135

I have a gigantic QuickBooks SDK .XSD schema file which defines XML requests/responses that I can send/receive from QuickBooks.

I'd like to be able to easily generate Java classes from these .XSD files, which I could then use to marshal XML to Java objects, and Java objects to XML.

Is there an easy way to do this...?

Ideally, it would not require any libraries external to the basic Java distro at run-time. But I'm flexible...

1
  • 7
    If you want manual generation, place the .xsd file in your eclipse project, right click the file, then hit "generate" – Junchen Liu Mar 27 '15 at 11:33

13 Answers 13

122

JAXB does EXACTLY what you want. It's built into the JRE/JDK starting at 1.6

3
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    Unfortunately, this functionality will no longer be available as of Java 9. This is because the classes involved (in particular, the com.sun.tools.xjc.* classes) will no longer be available via the JDK. – Marco Jul 14 '16 at 8:18
  • 4
    I don't think the removal of this from the JDK should be an issue, because the java.net project (linked in the answer) is probably going to stay. – stmoebius Sep 14 '16 at 13:24
  • 1
    As explained here, you can add the dependencies in Java 9 by a command line argument, or add the dependency manually. – Matthias Ronge Apr 11 '18 at 8:57
120

To expand on the "use JAXB" comments above,

In Windows "%java_home%\bin\xjc" -p [your namespace] [xsd_file].xsd

e.g., "%java_home%\bin\xjc" -p com.mycompany.quickbooks.obj quickbooks.xsd

Wait a bit, and if you had a well-formed XSD file, you will get some well-formed Java classes

1
42

If you want to start coding Java to XML and XML to Java in less than 5 minutes, try Simple XML Serialization. Don't spend hours learning the JAXB API http://simple.sourceforge.net/download/stream/doc/tutorial/tutorial.php

However, if you are really keen on learning JAXB, here's an excellent tutorial http://blogs.oracle.com/teera/entry/jaxb_for_simple_java_xml

Contents of tutorial:

JAXB for simple Java-XML serialization

There're a number of way to do XML serialization in Java. If you want fine-grained control over parsing and serialization you can go for SAX, DOM, or Stax for better performance. Yet, what I often want to do is a simple mapping between POJOs and XML. However, creating Java classes to do XML event parsing manually is not trivial. I recently found JAXB to be a quick and convenient Java-XML mapping or serialization.

JAXB contains a lot of useful features, you can check out the reference implementation here. Kohsuke's Blog is also a good resource to learn more about JAXB. For this blog entry, I'll show you how to do a simple Java-XML serialization with JAXB.

POJO to XML

Let's say I have an Item Java object. I want to serialize an Item object to XML format. What I have to do first is to annotate this POJO with a few XML annotation from javax.xml.bind.annotation.* package. See code listing 1 for Item.java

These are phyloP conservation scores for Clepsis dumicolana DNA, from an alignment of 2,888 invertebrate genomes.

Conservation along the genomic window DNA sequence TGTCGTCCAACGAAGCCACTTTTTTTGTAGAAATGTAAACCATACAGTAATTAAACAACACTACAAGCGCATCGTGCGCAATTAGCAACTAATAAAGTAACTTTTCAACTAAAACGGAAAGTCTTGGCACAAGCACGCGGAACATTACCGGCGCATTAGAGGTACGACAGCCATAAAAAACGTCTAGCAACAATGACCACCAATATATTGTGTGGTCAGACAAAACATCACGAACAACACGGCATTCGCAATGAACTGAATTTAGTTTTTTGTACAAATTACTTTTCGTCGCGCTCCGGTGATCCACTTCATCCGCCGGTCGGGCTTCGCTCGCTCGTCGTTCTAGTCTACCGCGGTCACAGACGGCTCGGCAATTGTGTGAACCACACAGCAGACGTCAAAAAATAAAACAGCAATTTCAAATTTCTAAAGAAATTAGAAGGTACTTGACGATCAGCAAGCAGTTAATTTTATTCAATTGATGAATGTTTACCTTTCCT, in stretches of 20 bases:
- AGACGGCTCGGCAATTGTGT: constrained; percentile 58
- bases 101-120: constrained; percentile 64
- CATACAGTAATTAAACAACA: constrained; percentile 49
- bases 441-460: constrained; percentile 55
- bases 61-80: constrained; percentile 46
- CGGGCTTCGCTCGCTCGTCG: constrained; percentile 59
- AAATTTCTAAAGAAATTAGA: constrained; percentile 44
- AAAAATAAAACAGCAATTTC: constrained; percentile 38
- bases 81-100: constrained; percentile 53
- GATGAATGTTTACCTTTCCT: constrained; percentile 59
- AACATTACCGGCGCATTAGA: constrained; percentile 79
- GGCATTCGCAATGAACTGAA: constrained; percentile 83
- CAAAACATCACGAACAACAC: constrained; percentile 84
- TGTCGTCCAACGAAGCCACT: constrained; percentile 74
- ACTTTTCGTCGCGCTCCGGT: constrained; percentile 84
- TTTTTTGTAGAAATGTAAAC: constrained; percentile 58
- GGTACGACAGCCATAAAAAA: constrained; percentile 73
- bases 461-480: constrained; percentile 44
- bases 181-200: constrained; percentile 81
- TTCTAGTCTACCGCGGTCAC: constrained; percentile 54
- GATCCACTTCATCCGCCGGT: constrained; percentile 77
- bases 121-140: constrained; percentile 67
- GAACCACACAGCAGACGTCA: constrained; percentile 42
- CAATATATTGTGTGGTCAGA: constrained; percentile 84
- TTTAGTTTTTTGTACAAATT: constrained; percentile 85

From the code

  • @XmlRootElement(name="Item") indicates that I want to be the root element.
  • @XmlType(propOrder = {"name", "price"}) indicates the order that I want the element to be arranged in XML output.
  • @XmlAttribute(name="id", ...) indicates that id is an attribute to root element.
  • @XmlElement(....) indicates that I want price and name to be element within Item.

My Item.java is ready. I can then go ahead and create JAXB script for marshaling Item.

//creating Item data object
Item item = new Item();
item.setId(2);
item.setName("Foo");
item.setPrice(200);
.....

JAXBContext context = JAXBContext.newInstance(item.getClass());
Marshaller marshaller = context.createMarshaller();
//I want to save the output file to item.xml
marshaller.marshal(item, new FileWriter("item.xml"));

For complete code Listing please see Code Listing 2 main.java. The output Code Listing 3 item.xml file is created. It looks like this:

<?xml version="1.0" encoding="UTF-8" standalone="yes"?>
<ns1:item ns1:id="2" xmlns:ns1="http://blogs.sun.com/teera/ns/item">
  <ns1:itemName>Foo</ns1:itemName>
  <ns1:price>200</ns1:price>
</ns1:item>

Easy right? You can alternatively channel the output XML as text String, Stream, Writer, ContentHandler, etc by simply change the parameter of the marshal(...) method like

...
JAXBContext context = JAXBContext.newInstance(item.getClass());
Marshaller marshaller = context.createMarshaller();
// save xml output to the OutputStream instance
marshaller.marshal(item, <java.io.OutputStream instance>);

...
JAXBContext context = JAXBContext.newInstance(item.getClass());
Marshaller marshaller = context.createMarshaller();
StringWriter sw = new StringWriter();
//save to StringWriter, you can then call sw.toString() to get java.lang.String
marshaller.marshal(item, sw);

XML to POJO

Let's reverse the process. Assume that I now have a piece of XML string data and I want to turn it into Item.java object. XML data (Code listing 3) looks like

<?xml version="1.0" encoding="UTF-8" standalone="yes"?>
<ns1:item ns1:id="2" xmlns:ns1="http://blogs.sun.com/teera/ns/item">
  <ns1:itemName>Bar</ns1:itemName>
  <ns1:price>80</ns1:price>
</ns1:item>

I can then unmarshal this xml code to Item object by

...
ByteArrayInputStream xmlContentBytes = new ByteArrayInputStream (xmlContent.getBytes());
JAXBContext context = JAXBContext.newInstance(Item.getClass());
Unmarshaller unmarshaller = context.createUnmarshaller();
//note: setting schema to null will turn validator off
unmarshaller.setSchema(null);
Object xmlObject = Item.getClass().cast(unmarshaller.unmarshal(xmlContentBytes));
return xmlObject;
...

For complete code Listing please see Code Listing 2 (main.java). The XML source can come in many forms both from Stream and file. The only difference, again, is the method parameter:

...
unmarshaller.unmarshal(new File("Item.xml")); // reading from file
...
// inputStream is an instance of java.io.InputStream, reading from stream
unmarshaller.unmarshal(inputStream);

Validation with XML Schema

Last thing I want to mention here is validating input XML with schema before unmarshalling to Java object. I create an XML schema file called item.xsd. For complete code Listing please see Code Listing 4 (Item.xsd). Now what I have to do is register this schema for validation.

...